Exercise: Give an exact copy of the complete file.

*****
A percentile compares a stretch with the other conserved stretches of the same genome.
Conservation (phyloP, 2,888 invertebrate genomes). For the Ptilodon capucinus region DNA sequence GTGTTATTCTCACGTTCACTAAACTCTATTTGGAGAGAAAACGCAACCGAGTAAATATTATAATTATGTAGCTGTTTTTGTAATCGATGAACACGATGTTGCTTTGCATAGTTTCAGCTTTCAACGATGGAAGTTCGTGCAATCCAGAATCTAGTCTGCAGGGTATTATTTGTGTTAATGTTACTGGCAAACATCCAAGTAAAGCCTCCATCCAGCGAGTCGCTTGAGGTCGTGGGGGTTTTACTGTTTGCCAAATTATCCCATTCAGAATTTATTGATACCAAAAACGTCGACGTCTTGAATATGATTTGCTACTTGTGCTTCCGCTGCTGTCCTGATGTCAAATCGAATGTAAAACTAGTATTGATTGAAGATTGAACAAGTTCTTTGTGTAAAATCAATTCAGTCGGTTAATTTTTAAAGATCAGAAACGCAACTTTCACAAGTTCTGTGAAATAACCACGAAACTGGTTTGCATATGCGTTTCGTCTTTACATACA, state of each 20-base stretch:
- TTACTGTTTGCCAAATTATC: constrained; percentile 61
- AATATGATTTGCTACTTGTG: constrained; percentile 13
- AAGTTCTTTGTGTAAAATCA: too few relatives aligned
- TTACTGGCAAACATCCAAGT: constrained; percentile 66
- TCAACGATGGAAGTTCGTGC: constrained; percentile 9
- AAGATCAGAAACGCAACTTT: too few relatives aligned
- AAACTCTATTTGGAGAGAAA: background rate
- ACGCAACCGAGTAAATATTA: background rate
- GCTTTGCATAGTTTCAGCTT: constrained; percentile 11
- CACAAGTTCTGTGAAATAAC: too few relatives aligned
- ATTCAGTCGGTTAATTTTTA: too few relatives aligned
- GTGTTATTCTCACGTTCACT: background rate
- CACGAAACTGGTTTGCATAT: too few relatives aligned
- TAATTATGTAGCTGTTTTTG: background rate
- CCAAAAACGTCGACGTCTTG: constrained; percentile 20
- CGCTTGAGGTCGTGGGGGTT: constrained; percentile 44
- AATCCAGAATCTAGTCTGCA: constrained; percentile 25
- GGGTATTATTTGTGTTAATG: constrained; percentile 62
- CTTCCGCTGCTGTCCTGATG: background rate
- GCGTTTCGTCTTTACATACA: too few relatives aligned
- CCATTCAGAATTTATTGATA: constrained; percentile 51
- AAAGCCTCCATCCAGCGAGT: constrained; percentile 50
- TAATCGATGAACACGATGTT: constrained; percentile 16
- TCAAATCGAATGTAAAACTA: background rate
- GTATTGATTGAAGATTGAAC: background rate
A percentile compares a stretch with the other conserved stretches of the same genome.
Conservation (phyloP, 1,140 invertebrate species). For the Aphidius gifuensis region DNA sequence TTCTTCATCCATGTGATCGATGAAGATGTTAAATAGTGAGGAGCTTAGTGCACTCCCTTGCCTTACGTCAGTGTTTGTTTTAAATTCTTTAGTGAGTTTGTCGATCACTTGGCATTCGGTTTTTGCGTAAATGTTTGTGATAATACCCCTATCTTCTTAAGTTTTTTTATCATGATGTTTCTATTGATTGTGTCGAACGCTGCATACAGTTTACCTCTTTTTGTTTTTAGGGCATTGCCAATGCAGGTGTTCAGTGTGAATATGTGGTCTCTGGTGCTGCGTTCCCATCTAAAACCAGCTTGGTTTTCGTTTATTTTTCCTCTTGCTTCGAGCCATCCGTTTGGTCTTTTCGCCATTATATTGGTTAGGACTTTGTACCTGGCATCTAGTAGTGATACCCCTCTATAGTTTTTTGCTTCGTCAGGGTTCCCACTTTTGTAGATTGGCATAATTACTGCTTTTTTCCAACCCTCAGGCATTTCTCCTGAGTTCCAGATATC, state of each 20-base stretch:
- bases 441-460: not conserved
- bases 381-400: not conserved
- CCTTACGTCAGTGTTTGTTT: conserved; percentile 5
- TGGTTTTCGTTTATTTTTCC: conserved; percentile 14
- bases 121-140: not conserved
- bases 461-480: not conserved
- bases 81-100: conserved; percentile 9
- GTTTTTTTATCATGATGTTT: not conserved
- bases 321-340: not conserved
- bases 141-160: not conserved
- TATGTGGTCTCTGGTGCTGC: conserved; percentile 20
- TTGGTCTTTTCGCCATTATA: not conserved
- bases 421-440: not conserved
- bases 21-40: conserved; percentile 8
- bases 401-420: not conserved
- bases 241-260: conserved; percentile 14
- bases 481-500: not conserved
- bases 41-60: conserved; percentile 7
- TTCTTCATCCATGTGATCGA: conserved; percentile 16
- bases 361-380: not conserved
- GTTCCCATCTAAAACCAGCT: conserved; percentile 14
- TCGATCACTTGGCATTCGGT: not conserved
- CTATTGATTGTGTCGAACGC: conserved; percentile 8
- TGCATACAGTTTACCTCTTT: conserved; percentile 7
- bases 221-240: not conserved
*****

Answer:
A percentile compares a stretch with the other conserved stretches of the same genome.
Conservation (phyloP, 2,888 invertebrate genomes). For the Ptilodon capucinus region DNA sequence GTGTTATTCTCACGTTCACTAAACTCTATTTGGAGAGAAAACGCAACCGAGTAAATATTATAATTATGTAGCTGTTTTTGTAATCGATGAACACGATGTTGCTTTGCATAGTTTCAGCTTTCAACGATGGAAGTTCGTGCAATCCAGAATCTAGTCTGCAGGGTATTATTTGTGTTAATGTTACTGGCAAACATCCAAGTAAAGCCTCCATCCAGCGAGTCGCTTGAGGTCGTGGGGGTTTTACTGTTTGCCAAATTATCCCATTCAGAATTTATTGATACCAAAAACGTCGACGTCTTGAATATGATTTGCTACTTGTGCTTCCGCTGCTGTCCTGATGTCAAATCGAATGTAAAACTAGTATTGATTGAAGATTGAACAAGTTCTTTGTGTAAAATCAATTCAGTCGGTTAATTTTTAAAGATCAGAAACGCAACTTTCACAAGTTCTGTGAAATAACCACGAAACTGGTTTGCATATGCGTTTCGTCTTTACATACA, state of each 20-base stretch:
- TTACTGTTTGCCAAATTATC: constrained; percentile 61
- AATATGATTTGCTACTTGTG: constrained; percentile 13
- AAGTTCTTTGTGTAAAATCA: too few relatives aligned
- TTACTGGCAAACATCCAAGT: constrained; percentile 66
- TCAACGATGGAAGTTCGTGC: constrained; percentile 9
- AAGATCAGAAACGCAACTTT: too few relatives aligned
- AAACTCTATTTGGAGAGAAA: background rate
- ACGCAACCGAGTAAATATTA: background rate
- GCTTTGCATAGTTTCAGCTT: constrained; percentile 11
- CACAAGTTCTGTGAAATAAC: too few relatives aligned
- ATTCAGTCGGTTAATTTTTA: too few relatives aligned
- GTGTTATTCTCACGTTCACT: background rate
- CACGAAACTGGTTTGCATAT: too few relatives aligned
- TAATTATGTAGCTGTTTTTG: background rate
- CCAAAAACGTCGACGTCTTG: constrained; percentile 20
- CGCTTGAGGTCGTGGGGGTT: constrained; percentile 44
- AATCCAGAATCTAGTCTGCA: constrained; percentile 25
- GGGTATTATTTGTGTTAATG: constrained; percentile 62
- CTTCCGCTGCTGTCCTGATG: background rate
- GCGTTTCGTCTTTACATACA: too few relatives aligned
- CCATTCAGAATTTATTGATA: constrained; percentile 51
- AAAGCCTCCATCCAGCGAGT: constrained; percentile 50
- TAATCGATGAACACGATGTT: constrained; percentile 16
- TCAAATCGAATGTAAAACTA: background rate
- GTATTGATTGAAGATTGAAC: background rate
A percentile compares a stretch with the other conserved stretches of the same genome.
Conservation (phyloP, 1,140 invertebrate species). For the Aphidius gifuensis region DNA sequence TTCTTCATCCATGTGATCGATGAAGATGTTAAATAGTGAGGAGCTTAGTGCACTCCCTTGCCTTACGTCAGTGTTTGTTTTAAATTCTTTAGTGAGTTTGTCGATCACTTGGCATTCGGTTTTTGCGTAAATGTTTGTGATAATACCCCTATCTTCTTAAGTTTTTTTATCATGATGTTTCTATTGATTGTGTCGAACGCTGCATACAGTTTACCTCTTTTTGTTTTTAGGGCATTGCCAATGCAGGTGTTCAGTGTGAATATGTGGTCTCTGGTGCTGCGTTCCCATCTAAAACCAGCTTGGTTTTCGTTTATTTTTCCTCTTGCTTCGAGCCATCCGTTTGGTCTTTTCGCCATTATATTGGTTAGGACTTTGTACCTGGCATCTAGTAGTGATACCCCTCTATAGTTTTTTGCTTCGTCAGGGTTCCCACTTTTGTAGATTGGCATAATTACTGCTTTTTTCCAACCCTCAGGCATTTCTCCTGAGTTCCAGATATC, state of each 20-base stretch:
- bases 441-460: not conserved
- bases 381-400: not conserved
- CCTTACGTCAGTGTTTGTTT: conserved; percentile 5
- TGGTTTTCGTTTATTTTTCC: conserved; percentile 14
- bases 121-140: not conserved
- bases 461-480: not conserved
- bases 81-100: conserved; percentile 9
- GTTTTTTTATCATGATGTTT: not conserved
- bases 321-340: not conserved
- bases 141-160: not conserved
- TATGTGGTCTCTGGTGCTGC: conserved; percentile 20
- TTGGTCTTTTCGCCATTATA: not conserved
- bases 421-440: not conserved
- bases 21-40: conserved; percentile 8
- bases 401-420: not conserved
- bases 241-260: conserved; percentile 14
- bases 481-500: not conserved
- bases 41-60: conserved; percentile 7
- TTCTTCATCCATGTGATCGA: conserved; percentile 16
- bases 361-380: not conserved
- GTTCCCATCTAAAACCAGCT: conserved; percentile 14
- TCGATCACTTGGCATTCGGT: not conserved
- CTATTGATTGTGTCGAACGC: conserved; percentile 8
- TGCATACAGTTTACCTCTTT: conserved; percentile 7
- bases 221-240: not conserved